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‘Evangelion: 3.0+1.0 Thrice Upon a Time’ Review: Hideaki Anno’s Iconic Anime Finally Gets a Proper Ending

Hideaki Anno's grand experiment comes to an end by defying what remakes — and anime — are meant to do.

“Evangelion: 3.0+1.0 Thrice Upon a Time”


After 26 years, “Evangelion” is finally over, and all’s right with the world. It’s been 14 years since Hideaki Anno started revisiting his legendary animeNeon Genesis Evangelion” with the “Rebuild” movies, which may have started out as straight remakes, but quickly diverted into telling their own story as they moved past the events of the original show into unexplored territory. Now “Evangelion: 3.0+1.0 Thrice Upon a Time” brings the long-delayed, highly anticipated tetralogy to a close with a bold, messy, uplifting, audacious, and emotional film that expands, complements, and comments upon what came before, while giving fans a fitting close not only to the movie series, but the entirety of “Evangelion.” With new technology and the benefit of hindsight at his disposal, Anno has finally been able to tell the story he’s been straining towards for his entire adult life — a story of healing and growing up.

After the non-stop misery of the previous film, “3.0+1.0 Thrice Upon a Time” quickly re-introduces the central conflict while reaffirming that this may be a different type of tale than fans are used to with “Evangelion.” Sure, Shinji Ikari (Megumi Ogata), Asuka Shikinami Langley (Yūko Miyamura), and the new Rei Ayanami clone (Megumi Hayashibara) still pilot Evas — giant humanoid mechas made out of extra-dimensional beings called Angels — but the stakes are different. For one, the world has already ended, with Shinji accidentally triggering the cataclysmic Near Third Impact event that tainted the entire surface of the Earth blood-red. Secondly, we move the action away from Tokyo-3 to the streets of Paris, as the forces of the apocalyptic death cult NERV, led by our protagonist’s father, Gendo Ikari (Tachiki Fumihiko), clash with WILLE, a resistance organization comprised of former NERV employees and led by Shiji’s upbeat-turned-stoic guardian, Katsuragi Misato (Mitsuishi Kotono).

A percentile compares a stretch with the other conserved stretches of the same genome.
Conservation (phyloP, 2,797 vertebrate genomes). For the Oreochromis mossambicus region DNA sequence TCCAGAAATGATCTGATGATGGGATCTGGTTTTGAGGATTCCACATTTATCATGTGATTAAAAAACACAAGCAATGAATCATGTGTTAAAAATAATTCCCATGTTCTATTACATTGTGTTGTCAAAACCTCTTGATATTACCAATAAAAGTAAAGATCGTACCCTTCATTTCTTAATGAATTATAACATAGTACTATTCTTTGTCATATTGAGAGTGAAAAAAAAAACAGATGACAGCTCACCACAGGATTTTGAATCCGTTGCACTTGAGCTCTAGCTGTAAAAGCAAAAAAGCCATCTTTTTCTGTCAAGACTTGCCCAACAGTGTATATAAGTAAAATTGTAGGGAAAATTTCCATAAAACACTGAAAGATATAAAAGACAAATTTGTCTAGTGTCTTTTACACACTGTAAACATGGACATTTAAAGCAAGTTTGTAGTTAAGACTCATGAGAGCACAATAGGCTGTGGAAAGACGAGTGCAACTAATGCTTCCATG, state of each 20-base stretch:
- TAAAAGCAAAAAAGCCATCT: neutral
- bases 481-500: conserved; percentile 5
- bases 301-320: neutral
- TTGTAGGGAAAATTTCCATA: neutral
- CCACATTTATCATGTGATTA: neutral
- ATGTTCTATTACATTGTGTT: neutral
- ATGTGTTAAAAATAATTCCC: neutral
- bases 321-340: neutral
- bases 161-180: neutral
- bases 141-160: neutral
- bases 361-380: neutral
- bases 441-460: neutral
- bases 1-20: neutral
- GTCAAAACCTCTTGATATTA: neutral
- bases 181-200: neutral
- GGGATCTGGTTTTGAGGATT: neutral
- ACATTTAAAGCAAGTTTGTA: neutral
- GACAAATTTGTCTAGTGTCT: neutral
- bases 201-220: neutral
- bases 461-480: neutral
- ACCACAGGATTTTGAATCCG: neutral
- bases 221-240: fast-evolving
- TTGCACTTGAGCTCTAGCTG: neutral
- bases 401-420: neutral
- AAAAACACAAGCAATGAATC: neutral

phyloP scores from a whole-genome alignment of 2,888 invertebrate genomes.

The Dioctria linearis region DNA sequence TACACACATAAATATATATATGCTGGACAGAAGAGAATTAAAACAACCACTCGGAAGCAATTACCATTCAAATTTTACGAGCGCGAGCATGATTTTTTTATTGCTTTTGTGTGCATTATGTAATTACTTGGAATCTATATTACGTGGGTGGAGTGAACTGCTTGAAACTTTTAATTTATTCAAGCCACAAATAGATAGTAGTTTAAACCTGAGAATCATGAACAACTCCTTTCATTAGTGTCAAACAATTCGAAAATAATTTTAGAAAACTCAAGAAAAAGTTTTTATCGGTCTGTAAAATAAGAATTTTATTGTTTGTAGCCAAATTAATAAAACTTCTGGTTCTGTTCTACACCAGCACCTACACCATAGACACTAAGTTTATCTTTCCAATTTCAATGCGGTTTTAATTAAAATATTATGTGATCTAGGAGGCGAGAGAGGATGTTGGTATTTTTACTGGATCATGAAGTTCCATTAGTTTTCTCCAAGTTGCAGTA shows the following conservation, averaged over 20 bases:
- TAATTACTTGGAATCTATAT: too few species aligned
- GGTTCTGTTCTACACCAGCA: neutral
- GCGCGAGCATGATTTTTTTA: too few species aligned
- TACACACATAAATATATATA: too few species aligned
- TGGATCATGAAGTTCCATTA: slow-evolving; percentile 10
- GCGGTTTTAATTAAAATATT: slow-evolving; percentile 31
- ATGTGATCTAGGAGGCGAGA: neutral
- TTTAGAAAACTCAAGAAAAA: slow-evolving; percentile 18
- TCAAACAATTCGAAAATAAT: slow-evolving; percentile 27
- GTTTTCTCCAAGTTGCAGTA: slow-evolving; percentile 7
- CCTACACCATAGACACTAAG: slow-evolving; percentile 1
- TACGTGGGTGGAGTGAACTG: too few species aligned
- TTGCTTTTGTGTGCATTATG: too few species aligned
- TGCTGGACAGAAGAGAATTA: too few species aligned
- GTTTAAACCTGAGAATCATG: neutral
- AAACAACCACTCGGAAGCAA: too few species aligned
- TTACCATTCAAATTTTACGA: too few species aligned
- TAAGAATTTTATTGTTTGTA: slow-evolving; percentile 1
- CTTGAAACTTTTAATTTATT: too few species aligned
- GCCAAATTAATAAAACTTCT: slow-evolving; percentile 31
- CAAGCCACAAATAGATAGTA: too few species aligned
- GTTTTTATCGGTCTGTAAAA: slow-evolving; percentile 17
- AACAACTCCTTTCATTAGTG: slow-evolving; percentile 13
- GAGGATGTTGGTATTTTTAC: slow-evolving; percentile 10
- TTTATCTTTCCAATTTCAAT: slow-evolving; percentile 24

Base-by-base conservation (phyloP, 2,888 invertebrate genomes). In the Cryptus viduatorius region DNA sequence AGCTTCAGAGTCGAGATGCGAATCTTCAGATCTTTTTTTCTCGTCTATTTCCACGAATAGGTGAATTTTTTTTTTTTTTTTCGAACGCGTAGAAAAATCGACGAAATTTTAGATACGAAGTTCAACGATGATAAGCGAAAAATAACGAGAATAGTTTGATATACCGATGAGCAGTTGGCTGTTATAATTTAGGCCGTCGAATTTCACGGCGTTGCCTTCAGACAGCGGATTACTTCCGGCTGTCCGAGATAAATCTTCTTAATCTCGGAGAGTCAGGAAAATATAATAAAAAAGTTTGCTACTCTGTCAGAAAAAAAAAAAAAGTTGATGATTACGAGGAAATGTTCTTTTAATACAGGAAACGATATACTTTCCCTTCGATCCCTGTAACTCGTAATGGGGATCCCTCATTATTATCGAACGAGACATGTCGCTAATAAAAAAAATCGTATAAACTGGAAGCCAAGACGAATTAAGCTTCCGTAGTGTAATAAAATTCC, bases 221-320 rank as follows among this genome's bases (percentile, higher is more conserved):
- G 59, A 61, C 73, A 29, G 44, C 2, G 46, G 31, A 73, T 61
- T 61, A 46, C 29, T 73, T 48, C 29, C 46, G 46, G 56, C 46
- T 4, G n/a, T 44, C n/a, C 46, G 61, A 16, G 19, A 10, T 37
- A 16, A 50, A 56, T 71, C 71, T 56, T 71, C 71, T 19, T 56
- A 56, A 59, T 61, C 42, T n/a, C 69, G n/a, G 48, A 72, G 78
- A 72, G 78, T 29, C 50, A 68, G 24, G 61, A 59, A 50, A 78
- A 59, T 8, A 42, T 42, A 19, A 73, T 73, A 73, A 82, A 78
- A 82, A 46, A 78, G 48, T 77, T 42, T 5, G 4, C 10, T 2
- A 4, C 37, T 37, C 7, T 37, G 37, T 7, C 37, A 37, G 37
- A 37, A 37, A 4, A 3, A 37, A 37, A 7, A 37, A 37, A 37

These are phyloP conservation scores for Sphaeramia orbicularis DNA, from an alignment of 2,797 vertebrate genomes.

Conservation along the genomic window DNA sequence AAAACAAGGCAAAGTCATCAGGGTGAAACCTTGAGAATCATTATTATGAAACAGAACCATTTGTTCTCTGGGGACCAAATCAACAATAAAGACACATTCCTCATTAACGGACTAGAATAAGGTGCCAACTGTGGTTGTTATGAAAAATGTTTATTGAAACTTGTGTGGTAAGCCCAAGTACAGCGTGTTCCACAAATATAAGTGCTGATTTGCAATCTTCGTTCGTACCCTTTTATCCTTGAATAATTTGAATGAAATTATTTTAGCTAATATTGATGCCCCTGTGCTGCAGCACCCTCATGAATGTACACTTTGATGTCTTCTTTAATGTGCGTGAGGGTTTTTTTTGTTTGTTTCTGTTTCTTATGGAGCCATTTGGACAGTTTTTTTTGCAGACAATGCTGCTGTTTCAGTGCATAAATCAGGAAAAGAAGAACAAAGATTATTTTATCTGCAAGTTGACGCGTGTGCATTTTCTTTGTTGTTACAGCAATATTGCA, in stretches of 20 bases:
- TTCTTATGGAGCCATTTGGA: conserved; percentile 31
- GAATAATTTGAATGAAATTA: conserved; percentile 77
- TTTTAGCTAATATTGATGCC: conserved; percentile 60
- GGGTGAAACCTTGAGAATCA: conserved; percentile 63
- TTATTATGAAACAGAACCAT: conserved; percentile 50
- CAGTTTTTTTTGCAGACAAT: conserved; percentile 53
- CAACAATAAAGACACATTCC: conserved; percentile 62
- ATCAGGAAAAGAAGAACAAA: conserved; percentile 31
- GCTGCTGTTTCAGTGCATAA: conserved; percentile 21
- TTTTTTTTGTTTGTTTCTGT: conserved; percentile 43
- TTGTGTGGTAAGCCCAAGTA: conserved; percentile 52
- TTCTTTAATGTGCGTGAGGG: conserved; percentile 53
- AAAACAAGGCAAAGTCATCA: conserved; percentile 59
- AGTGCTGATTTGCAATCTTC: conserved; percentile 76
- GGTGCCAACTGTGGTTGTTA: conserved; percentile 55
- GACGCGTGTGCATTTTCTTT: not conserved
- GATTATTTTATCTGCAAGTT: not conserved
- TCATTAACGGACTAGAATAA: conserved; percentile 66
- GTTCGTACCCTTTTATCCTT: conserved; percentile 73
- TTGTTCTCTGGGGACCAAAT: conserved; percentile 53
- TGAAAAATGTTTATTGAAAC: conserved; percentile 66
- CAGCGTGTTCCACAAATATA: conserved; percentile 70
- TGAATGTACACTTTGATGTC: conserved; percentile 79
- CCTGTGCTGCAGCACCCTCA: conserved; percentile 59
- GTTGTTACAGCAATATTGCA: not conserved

Anno and his co-directors, Tsurumaki Kazuya, Maeda Mahiro, and Nakayama Katsuichi, throw the audience in the middle of a big scale action set-piece for the soul of the City of Lights, with WILLE trying to revert the red taint that contaminated the city. A pair of Evangelions piloted by Asuka (Miyamura Yūko) and Mari (Sakamoto Maaya) are all that stand against NERV’s own horde of Evas. It’s an energetic opening scene in which the top of the Eiffel Tower becomes the only weapon capable of stopping the horde — take that, “Pacific Rim.”

After the high-thrill opening, the movie slows down significantly. “Thrice Upon a Time” spends most of its first hour in a long, meditative throwback to the early episodes of the original show, which complemented the cool mecha fights with long stretches of still frames and characters just contemplating their existence. This first act dramatically expands the world of “Evangelion,” showing us how common people have been living in the 14 years since the Near Third Impact, rebuilding communities and trying to purify the planet while dealing with the giant moon floating above Tokyo and the millions of Evas that roam the Earth. The first hour of the film serves as the last respite before the final fight, but also works to unwind the emotional state of our leading trio, and set them on a path of healing.

Despite this section of the film lacking in action, it is the boldest and most visually impressive part of the entire film. Anno brings his experience working on “Shin Godzilla” to “Thrice Upon a Time,” which he approaches more like a live-action film than any of the previous movies. Motion-capture and virtual cameras make the characters move so fluidly that they almost threaten to cross the uncanny valley, yet it works to accentuate the story’s themes. Just as Shinji and the other pilots struggle with finding purpose — confronting their cycles of trauma and even thinking of a future without fighting and without Evas — the world around them has moved forward and grown up, while the pilots are literally unable to age. It stands to reason, then, that the most organic part of the movie, where Anno shows the life that these kids should have had in a less cruel world, would be the one that most resembles a live-action film.